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Not all those who wander are lost

I’ve always liked kiwi fruit. A slice here and there on a salad gives it a pop that says, “Hey, look what I took time to pick up just for this dish.” But now that Son No. 3’s grand tour has him in New Zealand, “kiwi” has taken on new meaning. Beyond the flightless little bird from that country, kiwi is also slang for New Zealand natives of the human variety. After a week in the isolated and eye-popping New Zealand countryside, our traveler thinks a lot of Kiwis and their home turf.

Since it operates on a different tilt of the earth’s axis, two-island New Zealand is just coming out of its winter. That means jackets and blankets for Son No. 3. Some snow-capped mountains. A trip to see Franz Josef Glacier, one of only two glacial formations in the world that coexist with tropical plant life. Yeah, New Zealand is a land of contrasts, he says.

“It has towering mountains like Alaska and rolling green hills like Ireland. Reminds me of Norway,” he says, referring to a month he spent there in a tent, courtesy of Uncle Sam. Through a window, he shows me a mountain cliff rising up beside the highway he’s cruising in a rented Corolla. Two waterfalls course down its side.

To get to that spot on South Island, the traveler and his Corolla had to cross Cook Strait. That happened by ferry, a rather large one he compared to the USS New York, his ship home during a six-month deployment. “The Strait was really rough,” he acknowledges. Rough enough to require a motion sickness pill for the first time in his life.   

But it was the North Island that really captured his imagination, starting with a walk around Cathedral Cove, where the opening scenes of Narnia’s Prince Caspian were filmed. The boat ride through Waitomo Glowworm Caves was pretty cool, too. There, the Arachnocampa luminosa, a glowworm species found exclusively in New Zealand, lights up the dark in a dazzling display.

“Stinks that you can’t take pictures, though,” the traveler points out. But who needs pictures of glowworms when you can take as many as you want of The Shire? He sent plenty, the kind that you Lord of the Rings and Hobbit fans would probably get excited about. That’s because he went to Hobbiton, the movie set for those films.

The story goes that in 1998, director Peter Jackson’s team of scouts went searching for the perfect location for the Lord of the Rings films, one with rolling hills and lush green pastures. They spotted it during a flyover of New Zealand — a stunning 1,250-acre sheep farm with no power lines or roads in sight. That was important since Middle-earth fantasy required the 20th century be left behind. After the films wrapped up, the movie set was turned into a fan destination featuring Hobbit Holes and The Green Dragon Inn.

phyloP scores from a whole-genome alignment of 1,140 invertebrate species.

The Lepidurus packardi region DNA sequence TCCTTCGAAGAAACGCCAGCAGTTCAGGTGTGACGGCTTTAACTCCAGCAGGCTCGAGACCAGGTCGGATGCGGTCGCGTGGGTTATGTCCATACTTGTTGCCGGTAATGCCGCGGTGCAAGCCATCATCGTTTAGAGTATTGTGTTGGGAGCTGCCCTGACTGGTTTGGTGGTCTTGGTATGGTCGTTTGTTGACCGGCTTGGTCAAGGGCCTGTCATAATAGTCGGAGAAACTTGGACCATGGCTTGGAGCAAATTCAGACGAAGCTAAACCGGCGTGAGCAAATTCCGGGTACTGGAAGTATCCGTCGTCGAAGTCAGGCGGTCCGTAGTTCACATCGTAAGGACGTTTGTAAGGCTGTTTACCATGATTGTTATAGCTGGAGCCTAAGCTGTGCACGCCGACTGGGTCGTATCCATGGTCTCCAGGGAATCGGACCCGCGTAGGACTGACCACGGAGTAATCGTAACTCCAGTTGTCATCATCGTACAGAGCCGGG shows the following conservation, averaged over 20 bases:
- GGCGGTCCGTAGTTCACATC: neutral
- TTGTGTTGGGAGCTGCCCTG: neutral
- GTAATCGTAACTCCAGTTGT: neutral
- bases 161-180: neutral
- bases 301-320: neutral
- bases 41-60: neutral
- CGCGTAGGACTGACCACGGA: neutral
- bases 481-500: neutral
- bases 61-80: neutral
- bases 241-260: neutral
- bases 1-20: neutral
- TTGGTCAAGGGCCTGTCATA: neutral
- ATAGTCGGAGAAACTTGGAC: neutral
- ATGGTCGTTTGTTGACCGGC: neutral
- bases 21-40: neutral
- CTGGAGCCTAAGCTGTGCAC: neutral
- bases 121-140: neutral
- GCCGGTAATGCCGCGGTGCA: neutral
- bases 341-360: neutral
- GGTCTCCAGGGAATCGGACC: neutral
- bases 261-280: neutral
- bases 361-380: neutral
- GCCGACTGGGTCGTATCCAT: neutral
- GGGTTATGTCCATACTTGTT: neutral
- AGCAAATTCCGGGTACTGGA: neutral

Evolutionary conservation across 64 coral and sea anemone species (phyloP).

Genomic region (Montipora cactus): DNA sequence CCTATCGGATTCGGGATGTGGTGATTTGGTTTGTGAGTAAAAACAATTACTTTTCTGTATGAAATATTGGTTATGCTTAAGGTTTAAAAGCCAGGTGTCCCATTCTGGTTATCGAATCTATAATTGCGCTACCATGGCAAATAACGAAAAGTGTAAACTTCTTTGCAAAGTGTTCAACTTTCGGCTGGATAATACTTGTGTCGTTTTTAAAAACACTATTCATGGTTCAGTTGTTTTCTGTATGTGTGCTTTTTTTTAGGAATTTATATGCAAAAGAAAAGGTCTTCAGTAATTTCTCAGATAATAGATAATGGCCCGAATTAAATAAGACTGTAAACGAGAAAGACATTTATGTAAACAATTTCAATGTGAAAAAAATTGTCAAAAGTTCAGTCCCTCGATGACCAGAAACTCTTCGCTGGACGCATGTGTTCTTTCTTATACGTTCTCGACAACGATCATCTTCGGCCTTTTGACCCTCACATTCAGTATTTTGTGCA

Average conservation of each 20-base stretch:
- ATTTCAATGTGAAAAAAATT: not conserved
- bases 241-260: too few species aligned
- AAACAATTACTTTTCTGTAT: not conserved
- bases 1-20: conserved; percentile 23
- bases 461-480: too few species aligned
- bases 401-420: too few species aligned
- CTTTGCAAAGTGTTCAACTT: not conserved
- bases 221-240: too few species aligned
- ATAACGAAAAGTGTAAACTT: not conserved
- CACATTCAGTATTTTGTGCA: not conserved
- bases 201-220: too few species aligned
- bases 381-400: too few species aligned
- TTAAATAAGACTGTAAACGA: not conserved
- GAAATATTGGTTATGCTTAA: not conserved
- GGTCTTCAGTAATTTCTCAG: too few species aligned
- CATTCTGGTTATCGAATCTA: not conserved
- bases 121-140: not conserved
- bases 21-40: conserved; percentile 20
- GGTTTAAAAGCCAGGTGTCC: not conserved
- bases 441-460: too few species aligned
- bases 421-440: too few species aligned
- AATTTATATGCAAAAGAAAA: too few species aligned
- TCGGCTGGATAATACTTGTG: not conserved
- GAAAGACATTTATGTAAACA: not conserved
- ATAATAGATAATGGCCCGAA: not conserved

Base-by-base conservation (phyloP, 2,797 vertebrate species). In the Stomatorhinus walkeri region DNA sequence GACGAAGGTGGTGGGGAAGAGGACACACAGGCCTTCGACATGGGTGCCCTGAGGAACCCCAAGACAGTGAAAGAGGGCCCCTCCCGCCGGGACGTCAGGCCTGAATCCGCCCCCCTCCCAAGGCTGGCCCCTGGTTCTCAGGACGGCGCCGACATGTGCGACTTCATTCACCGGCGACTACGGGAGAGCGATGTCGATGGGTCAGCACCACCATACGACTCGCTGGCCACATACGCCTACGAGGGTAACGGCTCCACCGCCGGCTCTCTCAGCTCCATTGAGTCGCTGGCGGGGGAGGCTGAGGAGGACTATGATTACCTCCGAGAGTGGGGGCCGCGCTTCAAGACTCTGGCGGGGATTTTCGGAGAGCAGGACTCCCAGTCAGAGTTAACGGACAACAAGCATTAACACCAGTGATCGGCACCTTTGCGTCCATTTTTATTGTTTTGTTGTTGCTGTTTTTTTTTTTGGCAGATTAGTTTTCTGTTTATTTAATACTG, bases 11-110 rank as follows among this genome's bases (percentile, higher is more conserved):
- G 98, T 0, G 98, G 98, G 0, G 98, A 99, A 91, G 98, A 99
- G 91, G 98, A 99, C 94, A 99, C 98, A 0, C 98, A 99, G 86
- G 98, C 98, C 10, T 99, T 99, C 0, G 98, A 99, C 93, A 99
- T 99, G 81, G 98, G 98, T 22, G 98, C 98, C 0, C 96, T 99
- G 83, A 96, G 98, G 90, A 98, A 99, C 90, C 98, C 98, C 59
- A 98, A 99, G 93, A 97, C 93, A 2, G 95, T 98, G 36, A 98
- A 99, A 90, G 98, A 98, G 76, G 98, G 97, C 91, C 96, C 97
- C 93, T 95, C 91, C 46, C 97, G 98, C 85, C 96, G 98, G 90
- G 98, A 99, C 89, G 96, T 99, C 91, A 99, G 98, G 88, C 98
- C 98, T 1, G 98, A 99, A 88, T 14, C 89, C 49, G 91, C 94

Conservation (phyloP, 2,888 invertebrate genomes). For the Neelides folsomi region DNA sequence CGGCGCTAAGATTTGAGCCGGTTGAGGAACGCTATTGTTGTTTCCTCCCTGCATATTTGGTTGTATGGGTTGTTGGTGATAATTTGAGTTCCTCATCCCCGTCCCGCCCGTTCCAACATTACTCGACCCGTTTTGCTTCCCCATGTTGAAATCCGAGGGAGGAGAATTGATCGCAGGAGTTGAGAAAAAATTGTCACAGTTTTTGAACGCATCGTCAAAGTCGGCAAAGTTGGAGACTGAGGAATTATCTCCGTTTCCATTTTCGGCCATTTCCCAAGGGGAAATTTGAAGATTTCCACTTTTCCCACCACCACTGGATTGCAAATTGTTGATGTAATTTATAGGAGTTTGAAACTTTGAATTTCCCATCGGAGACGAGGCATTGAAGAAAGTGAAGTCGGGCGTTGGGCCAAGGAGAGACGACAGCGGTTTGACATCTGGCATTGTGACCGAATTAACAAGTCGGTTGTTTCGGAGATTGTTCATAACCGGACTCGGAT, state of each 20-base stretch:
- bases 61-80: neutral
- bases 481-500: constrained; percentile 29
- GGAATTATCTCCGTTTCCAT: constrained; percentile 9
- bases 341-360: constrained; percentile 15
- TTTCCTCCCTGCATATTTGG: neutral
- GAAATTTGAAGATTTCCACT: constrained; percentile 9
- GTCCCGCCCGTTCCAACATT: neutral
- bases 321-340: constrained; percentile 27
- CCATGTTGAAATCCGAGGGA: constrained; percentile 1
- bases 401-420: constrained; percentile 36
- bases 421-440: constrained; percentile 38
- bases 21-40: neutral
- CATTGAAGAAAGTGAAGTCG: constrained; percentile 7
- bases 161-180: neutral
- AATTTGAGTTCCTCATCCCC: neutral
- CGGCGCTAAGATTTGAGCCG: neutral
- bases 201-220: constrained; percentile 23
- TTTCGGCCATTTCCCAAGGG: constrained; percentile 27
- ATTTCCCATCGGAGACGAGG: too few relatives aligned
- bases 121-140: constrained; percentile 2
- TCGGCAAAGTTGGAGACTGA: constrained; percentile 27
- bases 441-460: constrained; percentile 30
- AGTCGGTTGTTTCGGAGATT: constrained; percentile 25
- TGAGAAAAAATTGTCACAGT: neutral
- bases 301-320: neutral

The tour proved quite a morning for Son No. 3, who says The Lord of the Rings movies meant a lot to him as a young boy: “They gave me an illustration of good fighting against evil. It brought my siblings and me closer as we watched it together, made weapons and acted out war scenes.”

The Shire, he points out, was the heart of the Rings trilogy: “It symbolized home — a place to protect, a place they talked of often during their travels, and a place they dreamed of returning to.”

At Hobbiton, a bus brings visitors up to the set while movie clips and music play. The experience brought back memories for the traveler.

“The guides try to keep it funny with quirky little facts about the set, but I couldn’t seem to laugh. It’s one of those places you see in a movie and just write off as 21st century digital technology. But this was real. I was literally in the middle of a childhood fairytale land.”

There’s real tobacco growing in the gardens and miniature steps for Hobbits. Animals in pens. Fires stirring. Cider and tea for visitors at The Green Dragon Inn.

He says he’s had many unforgettable experiences during his globe trot, but Hobbiton had a childhood tie that made it special: “I only wish I could’ve seen it with my siblings and the biggest LOTR fan I know.”

The biggest LOTR fan he knows? Well, that’s a guy from Brookhaven — Cory Alderman.

“I feel that as long as the Shire lies behind, safe and comfortable, I shall find wandering more bearable: I shall know that somewhere there is a firm foothold, even if my feet cannot stand there again.” (J.R.R. Tolkien, “The Fellowship of the Ring”)

Kim Henderson is a freelance writer. Contact her at kimhenderson319@gmail.com. Follow her on twitter at @kimhenderson319.